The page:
1. Justice? Tell me honestly, do you believe a public execution satisfies the demands of justice? Personally, I don't think so. Not even being raked over hot coals until death would satisfy justice. Not even crucifixion. You'll notice that at any capital punishment, the victim's family always says, "it's not enough. Nothing can bring back _____." And honestly, they're right. Even if you do hang the murderer, you're still exchanging the life of a murderer for the life of an innocent person. There can be no justice.

    I suggest you read the sermon on the mount again. I don't recall the exact words, but it goes something like this: The Old Testament commanded that "thou shalt not murder," but even being angry with your brother counts as murder. In that sense, we are all murderers, and equally deserving of this "justice" you desire. I know I certainly have been angry with people before, and thus, according to the NT, qualify as a murderer.

    Are there problems with our justice system? Certainly! I wouldn't downplay them at all. However, I do not believe the death penalty is the answer.

  2. Anonymous, I'd like to reply to at least part of your comment.

    The point of justice and punishment is not to change the past. If that were the case, why would a mother put her son in time out (or administer *ahem* another form of punishment, which I'm sure you don't agree with.. =) after he intentionally broke a vase? It won't fix the vase. Why is bullying punished in schools? It won't undo the damage already done. Why do we have to pay fines when we get ticketed for speeding through a neighborhood? All the money in the world won't change the fact that we sped.
    No, punishment does not to change the past. It brightens the future. It shows what will not be tolerated, and what the price is for the crime.
    Cold, brutal murders do not pay highly enough to prevent others from committing similar crimes.

  3. I would also like to respond to this post and the interesting debate that is going on.
    First, God gave us our government. It services one purpose and one purpose only. “Establish justice, insure domestic tranquility, provide for the common defense, promote the general welfare, and secure the blessing of liberty to ourselves and our posterity” U.S. Constitution.
    Second, we are all humans and all fallen. How do we know what justice is? We can only know what is just if we know God’s character. God’s character defines justice. Can we expect that kind of justice from a human system? Here is what we must do- “Let everyone be subject to the governing authorities, for there is no authority except that which God has established. The authorities that exist have been established by God.” Rom13:1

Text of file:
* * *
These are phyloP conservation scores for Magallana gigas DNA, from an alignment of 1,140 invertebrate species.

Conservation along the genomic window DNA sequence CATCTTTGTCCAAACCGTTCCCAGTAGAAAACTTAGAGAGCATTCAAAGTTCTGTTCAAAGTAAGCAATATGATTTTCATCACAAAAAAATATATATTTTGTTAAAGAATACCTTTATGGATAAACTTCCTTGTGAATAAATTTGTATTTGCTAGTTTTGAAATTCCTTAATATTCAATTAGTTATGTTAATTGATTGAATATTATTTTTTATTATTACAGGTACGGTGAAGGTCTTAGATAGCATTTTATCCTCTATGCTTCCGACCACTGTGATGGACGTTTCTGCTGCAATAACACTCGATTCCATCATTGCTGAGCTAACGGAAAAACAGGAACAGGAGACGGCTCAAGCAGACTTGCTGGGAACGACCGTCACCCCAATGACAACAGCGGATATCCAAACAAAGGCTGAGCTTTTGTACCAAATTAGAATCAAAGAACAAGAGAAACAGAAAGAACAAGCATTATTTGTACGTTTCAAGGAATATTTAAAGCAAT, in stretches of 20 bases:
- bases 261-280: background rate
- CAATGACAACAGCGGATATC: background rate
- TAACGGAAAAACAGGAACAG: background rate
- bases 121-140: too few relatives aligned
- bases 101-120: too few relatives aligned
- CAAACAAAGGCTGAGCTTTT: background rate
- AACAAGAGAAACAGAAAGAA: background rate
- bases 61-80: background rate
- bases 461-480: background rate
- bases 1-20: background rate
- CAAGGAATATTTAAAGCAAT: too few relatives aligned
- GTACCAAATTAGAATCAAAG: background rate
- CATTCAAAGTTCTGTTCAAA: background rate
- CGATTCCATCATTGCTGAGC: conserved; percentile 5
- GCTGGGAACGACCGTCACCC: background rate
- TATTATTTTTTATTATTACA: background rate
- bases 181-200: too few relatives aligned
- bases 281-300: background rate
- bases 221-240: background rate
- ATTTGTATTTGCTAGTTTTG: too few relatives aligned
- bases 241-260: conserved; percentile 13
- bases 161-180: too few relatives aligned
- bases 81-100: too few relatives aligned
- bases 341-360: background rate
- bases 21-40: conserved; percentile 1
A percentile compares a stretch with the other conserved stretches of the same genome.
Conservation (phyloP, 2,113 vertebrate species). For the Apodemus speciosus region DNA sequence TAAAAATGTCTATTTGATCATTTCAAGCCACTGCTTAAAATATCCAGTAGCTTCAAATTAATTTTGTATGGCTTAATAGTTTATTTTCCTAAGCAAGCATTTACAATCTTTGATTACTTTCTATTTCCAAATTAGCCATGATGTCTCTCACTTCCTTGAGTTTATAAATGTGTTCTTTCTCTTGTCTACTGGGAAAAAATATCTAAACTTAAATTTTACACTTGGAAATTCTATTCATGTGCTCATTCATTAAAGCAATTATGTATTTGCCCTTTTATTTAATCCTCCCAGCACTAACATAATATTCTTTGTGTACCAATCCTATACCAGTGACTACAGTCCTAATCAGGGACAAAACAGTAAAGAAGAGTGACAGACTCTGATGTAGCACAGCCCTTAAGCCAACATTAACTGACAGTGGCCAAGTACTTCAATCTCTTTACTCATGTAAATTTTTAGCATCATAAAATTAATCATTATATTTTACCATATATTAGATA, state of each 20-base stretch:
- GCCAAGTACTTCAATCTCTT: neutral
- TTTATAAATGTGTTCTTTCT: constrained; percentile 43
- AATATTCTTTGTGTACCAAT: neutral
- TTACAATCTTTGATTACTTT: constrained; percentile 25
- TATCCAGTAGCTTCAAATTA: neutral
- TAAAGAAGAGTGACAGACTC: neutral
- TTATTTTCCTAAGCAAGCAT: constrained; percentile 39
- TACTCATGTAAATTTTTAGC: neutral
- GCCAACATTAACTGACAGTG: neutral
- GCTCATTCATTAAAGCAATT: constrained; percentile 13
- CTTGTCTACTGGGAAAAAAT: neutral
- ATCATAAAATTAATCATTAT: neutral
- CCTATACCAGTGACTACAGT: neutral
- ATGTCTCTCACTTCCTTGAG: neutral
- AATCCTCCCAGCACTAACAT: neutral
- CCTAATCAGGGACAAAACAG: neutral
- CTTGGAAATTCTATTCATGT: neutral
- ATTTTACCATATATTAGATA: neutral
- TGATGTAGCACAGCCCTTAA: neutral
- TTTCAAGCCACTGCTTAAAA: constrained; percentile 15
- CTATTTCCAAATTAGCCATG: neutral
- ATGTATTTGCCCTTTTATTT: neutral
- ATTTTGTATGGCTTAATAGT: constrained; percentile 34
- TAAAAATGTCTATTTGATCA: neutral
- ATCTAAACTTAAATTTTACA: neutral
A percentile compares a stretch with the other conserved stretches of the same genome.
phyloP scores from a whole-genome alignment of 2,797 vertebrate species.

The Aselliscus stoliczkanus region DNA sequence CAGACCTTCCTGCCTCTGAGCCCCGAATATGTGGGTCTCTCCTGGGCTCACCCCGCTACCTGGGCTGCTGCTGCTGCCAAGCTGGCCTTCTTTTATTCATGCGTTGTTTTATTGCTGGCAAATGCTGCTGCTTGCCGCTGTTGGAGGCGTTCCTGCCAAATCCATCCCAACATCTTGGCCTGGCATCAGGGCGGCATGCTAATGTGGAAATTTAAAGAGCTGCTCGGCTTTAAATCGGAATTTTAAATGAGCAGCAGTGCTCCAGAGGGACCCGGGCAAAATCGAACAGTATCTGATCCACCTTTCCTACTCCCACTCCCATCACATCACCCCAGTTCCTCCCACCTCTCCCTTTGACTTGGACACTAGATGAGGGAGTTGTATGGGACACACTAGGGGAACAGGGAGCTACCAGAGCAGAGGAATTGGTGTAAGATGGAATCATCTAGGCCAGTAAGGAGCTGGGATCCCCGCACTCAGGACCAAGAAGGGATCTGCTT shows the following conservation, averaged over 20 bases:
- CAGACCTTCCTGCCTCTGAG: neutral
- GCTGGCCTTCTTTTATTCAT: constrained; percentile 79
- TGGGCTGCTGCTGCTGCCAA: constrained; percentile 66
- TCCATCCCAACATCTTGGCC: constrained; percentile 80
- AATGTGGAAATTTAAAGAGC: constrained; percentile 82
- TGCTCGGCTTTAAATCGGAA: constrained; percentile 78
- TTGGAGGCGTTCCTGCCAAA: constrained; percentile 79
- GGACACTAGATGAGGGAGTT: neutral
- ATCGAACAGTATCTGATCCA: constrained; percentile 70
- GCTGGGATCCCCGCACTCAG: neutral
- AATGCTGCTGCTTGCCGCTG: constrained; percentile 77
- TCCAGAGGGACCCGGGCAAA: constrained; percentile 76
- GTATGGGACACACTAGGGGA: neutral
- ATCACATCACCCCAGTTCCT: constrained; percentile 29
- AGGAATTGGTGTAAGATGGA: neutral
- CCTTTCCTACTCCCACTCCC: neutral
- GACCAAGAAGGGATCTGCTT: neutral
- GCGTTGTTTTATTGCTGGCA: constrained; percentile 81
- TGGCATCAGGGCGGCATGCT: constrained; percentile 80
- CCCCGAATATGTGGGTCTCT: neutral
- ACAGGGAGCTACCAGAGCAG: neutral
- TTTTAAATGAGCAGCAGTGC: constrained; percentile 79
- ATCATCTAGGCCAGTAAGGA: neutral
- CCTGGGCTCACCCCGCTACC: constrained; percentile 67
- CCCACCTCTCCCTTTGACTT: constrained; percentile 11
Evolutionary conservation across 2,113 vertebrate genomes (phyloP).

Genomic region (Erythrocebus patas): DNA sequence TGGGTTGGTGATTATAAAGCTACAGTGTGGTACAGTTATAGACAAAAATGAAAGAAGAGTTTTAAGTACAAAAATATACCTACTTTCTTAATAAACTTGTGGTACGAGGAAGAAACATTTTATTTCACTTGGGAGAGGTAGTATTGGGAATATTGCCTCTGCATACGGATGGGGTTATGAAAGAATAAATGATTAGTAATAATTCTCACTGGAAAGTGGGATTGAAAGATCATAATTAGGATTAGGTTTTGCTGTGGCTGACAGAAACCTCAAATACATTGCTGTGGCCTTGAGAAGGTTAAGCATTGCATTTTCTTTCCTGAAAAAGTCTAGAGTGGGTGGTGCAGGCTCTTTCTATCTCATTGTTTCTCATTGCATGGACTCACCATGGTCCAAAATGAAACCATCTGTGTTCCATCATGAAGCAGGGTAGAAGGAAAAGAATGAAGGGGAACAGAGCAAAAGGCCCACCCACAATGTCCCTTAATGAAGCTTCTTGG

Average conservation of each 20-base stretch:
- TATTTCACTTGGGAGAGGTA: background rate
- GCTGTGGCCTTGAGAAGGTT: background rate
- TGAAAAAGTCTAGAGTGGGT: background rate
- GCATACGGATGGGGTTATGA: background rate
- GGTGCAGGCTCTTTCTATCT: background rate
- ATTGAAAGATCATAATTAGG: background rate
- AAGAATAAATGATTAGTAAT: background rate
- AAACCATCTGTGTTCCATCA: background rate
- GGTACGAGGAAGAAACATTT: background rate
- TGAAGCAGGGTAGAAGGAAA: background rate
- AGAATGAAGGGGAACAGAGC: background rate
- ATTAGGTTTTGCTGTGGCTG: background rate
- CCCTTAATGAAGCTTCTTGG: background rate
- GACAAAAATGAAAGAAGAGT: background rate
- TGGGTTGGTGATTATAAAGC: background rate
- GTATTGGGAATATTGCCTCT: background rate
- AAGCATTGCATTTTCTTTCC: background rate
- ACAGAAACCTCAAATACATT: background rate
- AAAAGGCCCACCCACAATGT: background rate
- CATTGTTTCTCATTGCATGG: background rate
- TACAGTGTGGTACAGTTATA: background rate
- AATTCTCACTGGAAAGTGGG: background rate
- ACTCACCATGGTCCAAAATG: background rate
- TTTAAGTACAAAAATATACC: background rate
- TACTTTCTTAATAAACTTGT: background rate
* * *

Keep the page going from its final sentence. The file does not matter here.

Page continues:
Thirdly, why do we punish at all? There obviously must be a very good use of it. I have seen it work miracles in my own life. I believe it corrects wrong in ways NOTHING else will do. The fact that there is a God means that their must be justice. It does not always happen in our time, but it will come. Everything will be measured against God’s character.
    Lastly, here is my own opinion on the matter of punishment. It all begins with a man named William Wilberforce who had a crazy idea that changed the world. I’m crazy and I agree with him. He believed that the way to solve big crimes like murder and homicide was to never slack on the little petty thefts. I’m not quite sure why it works, but it does. In 1787, Wilberforce began his “reformation of manners” in Great Briton. He strove to make “goodness fashionable”- and he succeeded….triumphantly. The British Crown began enforcing laws against petty theft and indeed made goodness fashionable.
    I believe we don’t give enough consideration to dealing relentlessly with the petty thefts to decrease the larger crimes. Looking at the full impacts of Wilberforce’s “reformation of manners” is truly extraordinary and far too much for one post. I would encourage all of you to read Amazing Grace by Eric Metaxas.
    H.C. Olson

  4. Anonymous, I would also like to reply to your affirmation of “There can be no justice.” Were it true that the point of justice is to right (or erase) the past, then you’re completely right; there can be no justice. But that’s NOT what it means. Justice, as Amy said, is not about fixing the past, but partly about brightening the future. And it is also, although this concept may be distasteful, about the wrongdoer himself. I don’t care what you did; if you killed a man or stole a purse. If a person does something wrong, he must face the consequences. Of course, there is mercy. One doesn’t rain down all the fires of Hades upon a child who took a cookie. But where do we draw the line? Are we just going to let people get away with murder? Or are we going to do what is right and let them know that their actions will not be tolerated?
    Also, I would like to point out that Jesus was not referring to legal matters when He said that anger is equal to murder. If you’ll notice, He also said in the same sermon that you ought to cut off your hand if it causes you to sin. He was not encouraging self-mutilation: He was trying to convict us of the seriousness of sin. The anger-murder thing was the same. And one more thing! J Jesus specifically said that he did not come to destroy the Law, but to fulfill it. I believe that what He meant by this was that the ceremonial laws were changed because now He was the intercessor and sacrifice, but many of the basic principles of justice laid out in the Old Testament still stand. Forgiveness and mercy definitely have their place, and it is beautiful. But they do not replace justice.
    And I totally did not even think of the petty crimes enforcement thing! Thanks for bringing that up, H.C. Olson. J